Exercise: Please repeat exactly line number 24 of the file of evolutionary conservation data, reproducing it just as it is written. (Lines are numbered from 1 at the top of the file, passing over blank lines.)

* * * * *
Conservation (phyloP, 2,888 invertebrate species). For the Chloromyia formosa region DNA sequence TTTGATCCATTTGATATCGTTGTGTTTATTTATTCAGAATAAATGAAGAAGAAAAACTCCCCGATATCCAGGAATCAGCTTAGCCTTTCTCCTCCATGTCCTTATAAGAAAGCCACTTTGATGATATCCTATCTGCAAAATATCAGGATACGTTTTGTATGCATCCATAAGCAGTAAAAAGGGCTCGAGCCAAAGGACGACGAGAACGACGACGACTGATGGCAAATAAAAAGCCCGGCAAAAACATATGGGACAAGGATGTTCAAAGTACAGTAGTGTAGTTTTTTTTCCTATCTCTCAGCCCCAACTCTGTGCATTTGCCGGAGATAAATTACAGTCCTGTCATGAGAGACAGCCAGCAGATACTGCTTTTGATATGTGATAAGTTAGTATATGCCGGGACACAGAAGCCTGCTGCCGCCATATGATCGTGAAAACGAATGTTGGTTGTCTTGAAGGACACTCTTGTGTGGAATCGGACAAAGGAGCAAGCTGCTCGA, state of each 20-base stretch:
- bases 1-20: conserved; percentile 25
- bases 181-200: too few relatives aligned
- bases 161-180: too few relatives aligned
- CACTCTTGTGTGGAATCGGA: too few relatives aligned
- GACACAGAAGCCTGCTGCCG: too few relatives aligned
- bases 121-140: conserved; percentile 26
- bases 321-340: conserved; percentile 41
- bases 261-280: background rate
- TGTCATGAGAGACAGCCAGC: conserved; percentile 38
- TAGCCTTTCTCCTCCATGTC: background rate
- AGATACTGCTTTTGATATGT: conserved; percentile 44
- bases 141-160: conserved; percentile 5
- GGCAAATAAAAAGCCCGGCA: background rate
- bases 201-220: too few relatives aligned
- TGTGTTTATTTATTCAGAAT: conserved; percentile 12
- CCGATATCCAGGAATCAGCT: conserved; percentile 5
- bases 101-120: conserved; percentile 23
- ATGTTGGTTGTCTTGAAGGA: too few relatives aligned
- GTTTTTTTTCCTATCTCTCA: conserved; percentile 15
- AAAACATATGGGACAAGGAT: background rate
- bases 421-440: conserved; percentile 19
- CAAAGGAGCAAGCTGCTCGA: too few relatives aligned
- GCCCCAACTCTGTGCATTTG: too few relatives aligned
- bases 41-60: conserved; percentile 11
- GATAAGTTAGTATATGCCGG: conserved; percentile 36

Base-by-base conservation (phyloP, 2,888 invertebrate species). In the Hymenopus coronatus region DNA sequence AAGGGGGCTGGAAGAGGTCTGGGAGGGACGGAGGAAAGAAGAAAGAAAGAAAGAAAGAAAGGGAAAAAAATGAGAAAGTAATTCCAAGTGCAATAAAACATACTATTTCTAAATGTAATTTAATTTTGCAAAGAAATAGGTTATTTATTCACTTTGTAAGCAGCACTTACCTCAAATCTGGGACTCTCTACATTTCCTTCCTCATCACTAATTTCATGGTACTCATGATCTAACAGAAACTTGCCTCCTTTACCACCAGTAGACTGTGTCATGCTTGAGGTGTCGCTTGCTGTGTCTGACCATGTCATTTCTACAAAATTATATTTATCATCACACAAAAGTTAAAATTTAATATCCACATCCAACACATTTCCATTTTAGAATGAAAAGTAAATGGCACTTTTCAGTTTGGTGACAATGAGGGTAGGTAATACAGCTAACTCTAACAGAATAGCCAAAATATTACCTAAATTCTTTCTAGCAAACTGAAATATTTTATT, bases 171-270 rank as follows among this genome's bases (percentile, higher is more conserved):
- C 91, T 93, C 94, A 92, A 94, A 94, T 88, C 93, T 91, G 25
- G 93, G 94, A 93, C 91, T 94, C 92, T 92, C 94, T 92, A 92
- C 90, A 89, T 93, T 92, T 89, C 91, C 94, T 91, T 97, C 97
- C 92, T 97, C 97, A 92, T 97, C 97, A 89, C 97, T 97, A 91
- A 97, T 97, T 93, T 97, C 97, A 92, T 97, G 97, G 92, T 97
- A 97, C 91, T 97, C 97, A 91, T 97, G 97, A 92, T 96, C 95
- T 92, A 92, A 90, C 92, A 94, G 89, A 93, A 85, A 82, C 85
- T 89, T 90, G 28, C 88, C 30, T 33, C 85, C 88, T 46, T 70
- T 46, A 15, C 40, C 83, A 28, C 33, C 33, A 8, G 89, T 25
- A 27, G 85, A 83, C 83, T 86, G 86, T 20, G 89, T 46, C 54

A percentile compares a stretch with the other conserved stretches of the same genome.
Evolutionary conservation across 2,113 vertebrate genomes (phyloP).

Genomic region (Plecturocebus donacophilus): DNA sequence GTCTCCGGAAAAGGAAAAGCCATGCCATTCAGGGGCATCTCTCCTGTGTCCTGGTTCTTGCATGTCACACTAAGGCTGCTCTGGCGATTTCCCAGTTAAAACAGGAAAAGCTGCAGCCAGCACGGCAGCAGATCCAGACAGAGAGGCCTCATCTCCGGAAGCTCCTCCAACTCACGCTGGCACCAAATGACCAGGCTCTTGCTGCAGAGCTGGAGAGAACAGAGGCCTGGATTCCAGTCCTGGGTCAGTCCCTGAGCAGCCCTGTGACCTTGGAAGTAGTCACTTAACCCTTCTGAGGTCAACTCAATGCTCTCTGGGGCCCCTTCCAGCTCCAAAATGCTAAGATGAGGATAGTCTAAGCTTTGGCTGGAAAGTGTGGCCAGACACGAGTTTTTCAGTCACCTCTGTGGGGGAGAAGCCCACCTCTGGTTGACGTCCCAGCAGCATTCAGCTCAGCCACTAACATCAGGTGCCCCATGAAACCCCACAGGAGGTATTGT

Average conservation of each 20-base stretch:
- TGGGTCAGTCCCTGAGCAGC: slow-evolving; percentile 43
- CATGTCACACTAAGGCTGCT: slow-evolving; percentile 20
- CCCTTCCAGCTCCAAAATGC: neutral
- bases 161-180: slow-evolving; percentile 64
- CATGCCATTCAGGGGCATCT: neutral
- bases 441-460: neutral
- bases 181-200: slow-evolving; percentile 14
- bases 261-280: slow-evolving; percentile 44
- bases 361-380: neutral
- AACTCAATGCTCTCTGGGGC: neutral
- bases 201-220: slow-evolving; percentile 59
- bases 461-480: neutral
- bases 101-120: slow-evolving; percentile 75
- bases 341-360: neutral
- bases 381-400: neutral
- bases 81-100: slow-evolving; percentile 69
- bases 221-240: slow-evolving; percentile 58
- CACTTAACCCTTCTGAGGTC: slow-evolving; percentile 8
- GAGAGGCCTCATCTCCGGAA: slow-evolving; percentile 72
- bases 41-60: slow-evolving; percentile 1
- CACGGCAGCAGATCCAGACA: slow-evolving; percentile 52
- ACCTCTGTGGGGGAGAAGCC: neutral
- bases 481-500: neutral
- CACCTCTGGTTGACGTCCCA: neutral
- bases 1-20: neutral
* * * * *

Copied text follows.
- GCCCCAACTCTGTGCATTTG: too few relatives aligned